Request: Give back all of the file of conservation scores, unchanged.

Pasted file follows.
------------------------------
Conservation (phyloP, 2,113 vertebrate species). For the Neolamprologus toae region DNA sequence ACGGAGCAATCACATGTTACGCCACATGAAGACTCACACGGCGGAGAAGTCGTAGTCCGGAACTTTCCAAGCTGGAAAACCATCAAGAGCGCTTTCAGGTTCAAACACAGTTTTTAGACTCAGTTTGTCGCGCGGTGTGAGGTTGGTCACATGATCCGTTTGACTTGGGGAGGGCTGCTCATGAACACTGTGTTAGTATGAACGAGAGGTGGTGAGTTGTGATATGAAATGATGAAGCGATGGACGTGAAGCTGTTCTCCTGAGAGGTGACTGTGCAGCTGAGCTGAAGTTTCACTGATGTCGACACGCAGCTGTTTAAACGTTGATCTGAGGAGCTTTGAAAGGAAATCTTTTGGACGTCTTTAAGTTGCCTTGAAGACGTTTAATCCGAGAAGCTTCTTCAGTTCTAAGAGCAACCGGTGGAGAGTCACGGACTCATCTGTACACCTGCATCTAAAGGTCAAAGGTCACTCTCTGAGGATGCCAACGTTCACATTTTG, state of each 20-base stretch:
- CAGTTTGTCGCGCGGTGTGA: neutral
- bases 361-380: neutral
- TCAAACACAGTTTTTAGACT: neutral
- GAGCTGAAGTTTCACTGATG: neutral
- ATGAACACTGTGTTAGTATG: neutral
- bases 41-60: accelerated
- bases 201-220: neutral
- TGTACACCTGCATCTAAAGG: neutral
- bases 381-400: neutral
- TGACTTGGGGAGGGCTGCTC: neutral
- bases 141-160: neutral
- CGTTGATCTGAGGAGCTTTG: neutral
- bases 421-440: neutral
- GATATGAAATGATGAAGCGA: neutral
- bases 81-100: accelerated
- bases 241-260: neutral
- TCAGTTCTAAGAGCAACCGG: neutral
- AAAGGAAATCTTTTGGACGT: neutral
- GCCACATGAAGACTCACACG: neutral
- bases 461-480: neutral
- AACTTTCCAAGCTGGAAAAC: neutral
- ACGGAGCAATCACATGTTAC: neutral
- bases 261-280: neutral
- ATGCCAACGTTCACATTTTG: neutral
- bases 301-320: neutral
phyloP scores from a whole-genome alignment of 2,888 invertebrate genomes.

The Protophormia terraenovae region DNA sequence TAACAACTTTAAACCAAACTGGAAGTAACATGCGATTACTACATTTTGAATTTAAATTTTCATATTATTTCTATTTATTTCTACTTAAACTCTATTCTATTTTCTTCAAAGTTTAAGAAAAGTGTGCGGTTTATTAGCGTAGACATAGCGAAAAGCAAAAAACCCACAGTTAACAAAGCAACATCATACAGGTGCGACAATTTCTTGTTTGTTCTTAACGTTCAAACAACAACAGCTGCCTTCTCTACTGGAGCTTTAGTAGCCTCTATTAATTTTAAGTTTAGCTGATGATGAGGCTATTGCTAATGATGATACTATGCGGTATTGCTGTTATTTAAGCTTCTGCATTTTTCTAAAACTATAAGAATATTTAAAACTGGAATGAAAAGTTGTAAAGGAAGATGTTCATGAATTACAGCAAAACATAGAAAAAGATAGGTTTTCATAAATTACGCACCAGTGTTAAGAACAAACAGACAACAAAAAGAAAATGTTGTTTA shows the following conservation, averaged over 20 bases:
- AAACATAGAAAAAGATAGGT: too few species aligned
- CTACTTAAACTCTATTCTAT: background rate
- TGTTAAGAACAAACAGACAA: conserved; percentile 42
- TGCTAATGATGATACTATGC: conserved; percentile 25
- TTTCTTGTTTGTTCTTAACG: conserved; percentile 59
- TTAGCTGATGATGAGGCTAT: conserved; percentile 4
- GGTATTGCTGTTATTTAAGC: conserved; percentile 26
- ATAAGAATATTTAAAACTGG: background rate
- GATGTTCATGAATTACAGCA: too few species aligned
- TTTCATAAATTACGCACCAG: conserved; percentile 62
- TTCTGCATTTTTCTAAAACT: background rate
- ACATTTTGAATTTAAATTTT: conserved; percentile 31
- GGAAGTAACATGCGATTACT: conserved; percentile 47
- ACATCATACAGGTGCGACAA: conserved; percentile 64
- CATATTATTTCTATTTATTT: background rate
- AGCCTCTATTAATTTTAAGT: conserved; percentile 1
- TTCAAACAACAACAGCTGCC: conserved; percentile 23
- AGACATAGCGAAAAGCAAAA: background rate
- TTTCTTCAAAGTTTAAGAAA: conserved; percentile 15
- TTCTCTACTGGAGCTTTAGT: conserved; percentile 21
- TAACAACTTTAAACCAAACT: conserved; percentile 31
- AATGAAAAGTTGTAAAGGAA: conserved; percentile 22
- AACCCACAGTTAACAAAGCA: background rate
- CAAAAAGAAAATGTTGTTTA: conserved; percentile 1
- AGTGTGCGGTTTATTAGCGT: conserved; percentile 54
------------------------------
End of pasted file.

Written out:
Conservation (phyloP, 2,113 vertebrate species). For the Neolamprologus toae region DNA sequence ACGGAGCAATCACATGTTACGCCACATGAAGACTCACACGGCGGAGAAGTCGTAGTCCGGAACTTTCCAAGCTGGAAAACCATCAAGAGCGCTTTCAGGTTCAAACACAGTTTTTAGACTCAGTTTGTCGCGCGGTGTGAGGTTGGTCACATGATCCGTTTGACTTGGGGAGGGCTGCTCATGAACACTGTGTTAGTATGAACGAGAGGTGGTGAGTTGTGATATGAAATGATGAAGCGATGGACGTGAAGCTGTTCTCCTGAGAGGTGACTGTGCAGCTGAGCTGAAGTTTCACTGATGTCGACACGCAGCTGTTTAAACGTTGATCTGAGGAGCTTTGAAAGGAAATCTTTTGGACGTCTTTAAGTTGCCTTGAAGACGTTTAATCCGAGAAGCTTCTTCAGTTCTAAGAGCAACCGGTGGAGAGTCACGGACTCATCTGTACACCTGCATCTAAAGGTCAAAGGTCACTCTCTGAGGATGCCAACGTTCACATTTTG, state of each 20-base stretch:
- CAGTTTGTCGCGCGGTGTGA: neutral
- bases 361-380: neutral
- TCAAACACAGTTTTTAGACT: neutral
- GAGCTGAAGTTTCACTGATG: neutral
- ATGAACACTGTGTTAGTATG: neutral
- bases 41-60: accelerated
- bases 201-220: neutral
- TGTACACCTGCATCTAAAGG: neutral
- bases 381-400: neutral
- TGACTTGGGGAGGGCTGCTC: neutral
- bases 141-160: neutral
- CGTTGATCTGAGGAGCTTTG: neutral
- bases 421-440: neutral
- GATATGAAATGATGAAGCGA: neutral
- bases 81-100: accelerated
- bases 241-260: neutral
- TCAGTTCTAAGAGCAACCGG: neutral
- AAAGGAAATCTTTTGGACGT: neutral
- GCCACATGAAGACTCACACG: neutral
- bases 461-480: neutral
- AACTTTCCAAGCTGGAAAAC: neutral
- ACGGAGCAATCACATGTTAC: neutral
- bases 261-280: neutral
- ATGCCAACGTTCACATTTTG: neutral
- bases 301-320: neutral
phyloP scores from a whole-genome alignment of 2,888 invertebrate genomes.

The Protophormia terraenovae region DNA sequence TAACAACTTTAAACCAAACTGGAAGTAACATGCGATTACTACATTTTGAATTTAAATTTTCATATTATTTCTATTTATTTCTACTTAAACTCTATTCTATTTTCTTCAAAGTTTAAGAAAAGTGTGCGGTTTATTAGCGTAGACATAGCGAAAAGCAAAAAACCCACAGTTAACAAAGCAACATCATACAGGTGCGACAATTTCTTGTTTGTTCTTAACGTTCAAACAACAACAGCTGCCTTCTCTACTGGAGCTTTAGTAGCCTCTATTAATTTTAAGTTTAGCTGATGATGAGGCTATTGCTAATGATGATACTATGCGGTATTGCTGTTATTTAAGCTTCTGCATTTTTCTAAAACTATAAGAATATTTAAAACTGGAATGAAAAGTTGTAAAGGAAGATGTTCATGAATTACAGCAAAACATAGAAAAAGATAGGTTTTCATAAATTACGCACCAGTGTTAAGAACAAACAGACAACAAAAAGAAAATGTTGTTTA shows the following conservation, averaged over 20 bases:
- AAACATAGAAAAAGATAGGT: too few species aligned
- CTACTTAAACTCTATTCTAT: background rate
- TGTTAAGAACAAACAGACAA: conserved; percentile 42
- TGCTAATGATGATACTATGC: conserved; percentile 25
- TTTCTTGTTTGTTCTTAACG: conserved; percentile 59
- TTAGCTGATGATGAGGCTAT: conserved; percentile 4
- GGTATTGCTGTTATTTAAGC: conserved; percentile 26
- ATAAGAATATTTAAAACTGG: background rate
- GATGTTCATGAATTACAGCA: too few species aligned
- TTTCATAAATTACGCACCAG: conserved; percentile 62
- TTCTGCATTTTTCTAAAACT: background rate
- ACATTTTGAATTTAAATTTT: conserved; percentile 31
- GGAAGTAACATGCGATTACT: conserved; percentile 47
- ACATCATACAGGTGCGACAA: conserved; percentile 64
- CATATTATTTCTATTTATTT: background rate
- AGCCTCTATTAATTTTAAGT: conserved; percentile 1
- TTCAAACAACAACAGCTGCC: conserved; percentile 23
- AGACATAGCGAAAAGCAAAA: background rate
- TTTCTTCAAAGTTTAAGAAA: conserved; percentile 15
- TTCTCTACTGGAGCTTTAGT: conserved; percentile 21
- TAACAACTTTAAACCAAACT: conserved; percentile 31
- AATGAAAAGTTGTAAAGGAA: conserved; percentile 22
- AACCCACAGTTAACAAAGCA: background rate
- CAAAAAGAAAATGTTGTTTA: conserved; percentile 1
- AGTGTGCGGTTTATTAGCGT: conserved; percentile 54